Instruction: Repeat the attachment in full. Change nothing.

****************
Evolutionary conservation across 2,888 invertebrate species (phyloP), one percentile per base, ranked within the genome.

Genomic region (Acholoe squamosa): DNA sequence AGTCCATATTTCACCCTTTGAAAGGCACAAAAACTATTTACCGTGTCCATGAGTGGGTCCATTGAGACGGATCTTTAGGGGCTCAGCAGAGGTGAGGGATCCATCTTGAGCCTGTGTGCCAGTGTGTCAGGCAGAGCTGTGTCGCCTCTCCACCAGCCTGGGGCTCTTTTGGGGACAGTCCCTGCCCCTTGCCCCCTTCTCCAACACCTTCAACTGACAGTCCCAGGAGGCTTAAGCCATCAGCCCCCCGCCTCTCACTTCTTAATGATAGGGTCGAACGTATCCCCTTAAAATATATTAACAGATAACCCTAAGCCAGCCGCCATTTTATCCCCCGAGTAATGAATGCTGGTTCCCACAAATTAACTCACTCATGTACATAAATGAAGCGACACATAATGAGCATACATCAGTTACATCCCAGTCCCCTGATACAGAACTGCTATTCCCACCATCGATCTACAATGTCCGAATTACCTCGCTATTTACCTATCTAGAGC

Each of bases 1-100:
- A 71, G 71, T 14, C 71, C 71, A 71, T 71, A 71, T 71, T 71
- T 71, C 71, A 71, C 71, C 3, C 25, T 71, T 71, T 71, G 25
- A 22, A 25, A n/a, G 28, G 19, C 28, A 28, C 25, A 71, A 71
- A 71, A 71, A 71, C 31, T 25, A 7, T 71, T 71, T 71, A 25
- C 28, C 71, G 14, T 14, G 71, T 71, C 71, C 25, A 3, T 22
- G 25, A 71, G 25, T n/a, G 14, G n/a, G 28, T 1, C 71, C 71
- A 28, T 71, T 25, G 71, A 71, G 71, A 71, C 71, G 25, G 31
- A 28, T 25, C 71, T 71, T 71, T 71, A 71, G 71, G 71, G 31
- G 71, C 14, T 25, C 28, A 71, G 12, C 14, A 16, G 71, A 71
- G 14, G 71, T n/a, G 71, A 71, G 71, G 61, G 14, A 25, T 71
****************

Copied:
Evolutionary conservation across 2,888 invertebrate species (phyloP), one percentile per base, ranked within the genome.

Genomic region (Acholoe squamosa): DNA sequence AGTCCATATTTCACCCTTTGAAAGGCACAAAAACTATTTACCGTGTCCATGAGTGGGTCCATTGAGACGGATCTTTAGGGGCTCAGCAGAGGTGAGGGATCCATCTTGAGCCTGTGTGCCAGTGTGTCAGGCAGAGCTGTGTCGCCTCTCCACCAGCCTGGGGCTCTTTTGGGGACAGTCCCTGCCCCTTGCCCCCTTCTCCAACACCTTCAACTGACAGTCCCAGGAGGCTTAAGCCATCAGCCCCCCGCCTCTCACTTCTTAATGATAGGGTCGAACGTATCCCCTTAAAATATATTAACAGATAACCCTAAGCCAGCCGCCATTTTATCCCCCGAGTAATGAATGCTGGTTCCCACAAATTAACTCACTCATGTACATAAATGAAGCGACACATAATGAGCATACATCAGTTACATCCCAGTCCCCTGATACAGAACTGCTATTCCCACCATCGATCTACAATGTCCGAATTACCTCGCTATTTACCTATCTAGAGC

Each of bases 1-100:
- A 71, G 71, T 14, C 71, C 71, A 71, T 71, A 71, T 71, T 71
- T 71, C 71, A 71, C 71, C 3, C 25, T 71, T 71, T 71, G 25
- A 22, A 25, A n/a, G 28, G 19, C 28, A 28, C 25, A 71, A 71
- A 71, A 71, A 71, C 31, T 25, A 7, T 71, T 71, T 71, A 25
- C 28, C 71, G 14, T 14, G 71, T 71, C 71, C 25, A 3, T 22
- G 25, A 71, G 25, T n/a, G 14, G n/a, G 28, T 1, C 71, C 71
- A 28, T 71, T 25, G 71, A 71, G 71, A 71, C 71, G 25, G 31
- A 28, T 25, C 71, T 71, T 71, T 71, A 71, G 71, G 71, G 31
- G 71, C 14, T 25, C 28, A 71, G 12, C 14, A 16, G 71, A 71
- G 14, G 71, T n/a, G 71, A 71, G 71, G 61, G 14, A 25, T 71